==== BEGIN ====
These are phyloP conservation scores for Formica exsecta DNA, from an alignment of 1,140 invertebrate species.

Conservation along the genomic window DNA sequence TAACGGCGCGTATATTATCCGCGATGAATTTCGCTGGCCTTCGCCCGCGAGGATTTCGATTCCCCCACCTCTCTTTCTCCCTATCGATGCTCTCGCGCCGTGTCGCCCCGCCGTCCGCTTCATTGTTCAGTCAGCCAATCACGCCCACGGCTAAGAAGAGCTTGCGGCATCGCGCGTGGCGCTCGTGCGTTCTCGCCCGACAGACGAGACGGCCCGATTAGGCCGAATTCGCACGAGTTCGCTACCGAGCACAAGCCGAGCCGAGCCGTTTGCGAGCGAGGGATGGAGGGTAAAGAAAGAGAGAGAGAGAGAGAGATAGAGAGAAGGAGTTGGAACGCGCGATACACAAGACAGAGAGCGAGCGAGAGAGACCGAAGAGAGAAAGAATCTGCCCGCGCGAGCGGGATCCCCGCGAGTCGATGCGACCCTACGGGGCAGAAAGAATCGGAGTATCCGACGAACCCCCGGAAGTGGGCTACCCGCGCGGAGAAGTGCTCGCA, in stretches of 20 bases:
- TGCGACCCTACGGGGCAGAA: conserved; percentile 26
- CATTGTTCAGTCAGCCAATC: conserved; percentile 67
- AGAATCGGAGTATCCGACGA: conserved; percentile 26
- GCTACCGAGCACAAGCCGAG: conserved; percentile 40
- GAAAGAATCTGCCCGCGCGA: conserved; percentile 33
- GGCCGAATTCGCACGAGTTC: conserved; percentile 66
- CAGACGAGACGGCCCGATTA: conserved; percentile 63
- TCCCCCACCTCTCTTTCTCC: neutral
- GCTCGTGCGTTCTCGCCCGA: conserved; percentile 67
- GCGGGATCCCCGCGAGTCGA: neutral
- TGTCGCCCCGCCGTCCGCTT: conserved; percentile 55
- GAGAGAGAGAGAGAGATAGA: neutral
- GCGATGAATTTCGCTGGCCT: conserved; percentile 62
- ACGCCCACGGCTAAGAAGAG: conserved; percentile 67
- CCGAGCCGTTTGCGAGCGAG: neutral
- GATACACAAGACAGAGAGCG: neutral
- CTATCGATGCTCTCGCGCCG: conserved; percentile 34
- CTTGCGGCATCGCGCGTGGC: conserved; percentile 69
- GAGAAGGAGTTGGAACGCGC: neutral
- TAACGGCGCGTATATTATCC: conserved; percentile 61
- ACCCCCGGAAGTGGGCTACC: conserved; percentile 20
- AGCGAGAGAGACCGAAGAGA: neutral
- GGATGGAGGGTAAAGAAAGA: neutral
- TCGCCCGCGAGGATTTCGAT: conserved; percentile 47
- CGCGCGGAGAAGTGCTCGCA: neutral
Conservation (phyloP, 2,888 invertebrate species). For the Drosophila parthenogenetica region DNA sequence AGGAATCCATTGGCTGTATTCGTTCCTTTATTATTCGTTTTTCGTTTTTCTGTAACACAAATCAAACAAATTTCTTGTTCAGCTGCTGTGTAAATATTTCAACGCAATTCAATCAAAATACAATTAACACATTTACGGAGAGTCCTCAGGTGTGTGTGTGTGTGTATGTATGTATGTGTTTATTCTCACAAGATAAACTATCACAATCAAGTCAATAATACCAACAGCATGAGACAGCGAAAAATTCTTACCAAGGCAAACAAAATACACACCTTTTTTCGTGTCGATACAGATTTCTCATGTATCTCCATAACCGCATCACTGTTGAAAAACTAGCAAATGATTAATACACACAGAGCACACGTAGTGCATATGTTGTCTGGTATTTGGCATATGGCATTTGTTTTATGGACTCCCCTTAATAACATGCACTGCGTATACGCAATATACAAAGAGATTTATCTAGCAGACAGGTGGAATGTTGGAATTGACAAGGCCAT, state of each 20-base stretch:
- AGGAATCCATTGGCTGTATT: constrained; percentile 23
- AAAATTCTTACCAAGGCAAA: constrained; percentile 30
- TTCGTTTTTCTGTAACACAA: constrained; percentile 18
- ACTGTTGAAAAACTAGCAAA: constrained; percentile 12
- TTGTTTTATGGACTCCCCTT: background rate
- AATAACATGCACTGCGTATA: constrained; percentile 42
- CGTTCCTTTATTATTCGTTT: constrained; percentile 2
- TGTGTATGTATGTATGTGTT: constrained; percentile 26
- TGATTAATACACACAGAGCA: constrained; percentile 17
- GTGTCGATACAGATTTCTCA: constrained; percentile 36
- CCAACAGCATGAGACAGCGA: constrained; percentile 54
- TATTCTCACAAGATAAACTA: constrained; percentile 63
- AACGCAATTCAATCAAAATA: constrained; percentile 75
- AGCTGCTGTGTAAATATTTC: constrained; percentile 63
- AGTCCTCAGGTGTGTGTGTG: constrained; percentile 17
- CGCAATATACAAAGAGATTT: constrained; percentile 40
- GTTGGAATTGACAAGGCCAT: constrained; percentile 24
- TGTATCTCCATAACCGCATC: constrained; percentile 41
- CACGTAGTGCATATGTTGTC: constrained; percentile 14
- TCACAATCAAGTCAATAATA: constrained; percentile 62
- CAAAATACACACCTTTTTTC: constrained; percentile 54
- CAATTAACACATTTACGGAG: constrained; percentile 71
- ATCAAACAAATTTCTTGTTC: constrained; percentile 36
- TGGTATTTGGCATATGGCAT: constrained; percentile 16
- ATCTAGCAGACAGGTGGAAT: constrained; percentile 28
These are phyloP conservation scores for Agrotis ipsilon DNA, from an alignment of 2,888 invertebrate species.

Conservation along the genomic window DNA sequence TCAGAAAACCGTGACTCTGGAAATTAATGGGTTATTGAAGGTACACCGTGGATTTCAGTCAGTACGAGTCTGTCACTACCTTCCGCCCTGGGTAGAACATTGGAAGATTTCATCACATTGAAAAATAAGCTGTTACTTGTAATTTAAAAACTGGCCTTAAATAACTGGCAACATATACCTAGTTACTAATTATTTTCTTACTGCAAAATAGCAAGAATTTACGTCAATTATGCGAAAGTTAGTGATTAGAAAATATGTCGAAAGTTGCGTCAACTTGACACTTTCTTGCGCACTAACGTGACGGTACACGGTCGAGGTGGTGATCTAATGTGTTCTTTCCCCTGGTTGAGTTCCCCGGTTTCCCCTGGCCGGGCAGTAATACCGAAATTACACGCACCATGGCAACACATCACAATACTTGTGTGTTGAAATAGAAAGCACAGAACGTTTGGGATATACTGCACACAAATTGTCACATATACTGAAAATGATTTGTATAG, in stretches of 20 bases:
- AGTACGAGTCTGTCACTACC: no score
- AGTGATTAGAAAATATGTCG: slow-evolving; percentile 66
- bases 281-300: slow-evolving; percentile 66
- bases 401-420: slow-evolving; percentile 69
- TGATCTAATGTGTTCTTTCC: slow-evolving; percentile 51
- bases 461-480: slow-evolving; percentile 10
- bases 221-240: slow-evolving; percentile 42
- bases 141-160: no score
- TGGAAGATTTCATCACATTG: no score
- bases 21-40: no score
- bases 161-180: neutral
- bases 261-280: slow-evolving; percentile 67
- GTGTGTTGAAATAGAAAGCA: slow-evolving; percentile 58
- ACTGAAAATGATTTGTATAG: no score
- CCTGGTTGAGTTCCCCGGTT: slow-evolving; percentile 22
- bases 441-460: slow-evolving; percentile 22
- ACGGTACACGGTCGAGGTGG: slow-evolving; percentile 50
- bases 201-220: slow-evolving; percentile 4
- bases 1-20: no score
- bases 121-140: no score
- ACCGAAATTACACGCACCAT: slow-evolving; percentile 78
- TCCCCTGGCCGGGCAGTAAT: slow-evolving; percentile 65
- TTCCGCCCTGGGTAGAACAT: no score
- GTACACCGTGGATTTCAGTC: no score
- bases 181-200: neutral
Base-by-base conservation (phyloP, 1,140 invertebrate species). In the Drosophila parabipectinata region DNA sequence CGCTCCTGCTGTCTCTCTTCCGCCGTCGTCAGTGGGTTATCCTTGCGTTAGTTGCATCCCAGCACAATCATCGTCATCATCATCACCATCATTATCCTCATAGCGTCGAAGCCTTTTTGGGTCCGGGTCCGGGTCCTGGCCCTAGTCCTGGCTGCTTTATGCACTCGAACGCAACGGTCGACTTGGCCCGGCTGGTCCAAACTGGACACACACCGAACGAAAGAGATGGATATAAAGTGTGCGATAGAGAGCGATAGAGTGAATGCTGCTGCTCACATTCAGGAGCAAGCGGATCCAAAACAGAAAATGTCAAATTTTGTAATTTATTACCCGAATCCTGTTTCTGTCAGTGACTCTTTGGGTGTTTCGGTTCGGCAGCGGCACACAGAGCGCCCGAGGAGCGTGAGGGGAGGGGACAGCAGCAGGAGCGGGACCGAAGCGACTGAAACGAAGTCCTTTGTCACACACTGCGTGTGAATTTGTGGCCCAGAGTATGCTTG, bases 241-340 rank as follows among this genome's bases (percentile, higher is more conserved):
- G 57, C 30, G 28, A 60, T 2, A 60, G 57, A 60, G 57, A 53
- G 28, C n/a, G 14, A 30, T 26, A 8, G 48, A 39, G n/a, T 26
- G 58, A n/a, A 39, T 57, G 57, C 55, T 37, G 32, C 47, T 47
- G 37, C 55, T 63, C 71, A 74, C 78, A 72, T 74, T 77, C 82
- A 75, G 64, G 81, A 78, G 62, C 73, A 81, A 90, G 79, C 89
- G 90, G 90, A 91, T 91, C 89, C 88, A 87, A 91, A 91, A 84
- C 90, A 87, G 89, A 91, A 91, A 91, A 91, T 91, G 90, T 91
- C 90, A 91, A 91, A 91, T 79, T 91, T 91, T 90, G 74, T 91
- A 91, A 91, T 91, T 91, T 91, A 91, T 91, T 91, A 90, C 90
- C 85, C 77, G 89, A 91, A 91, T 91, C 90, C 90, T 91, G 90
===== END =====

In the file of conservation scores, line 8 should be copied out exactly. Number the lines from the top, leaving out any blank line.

- GGCCGAATTCGCACGAGTTC: conserved; percentile 66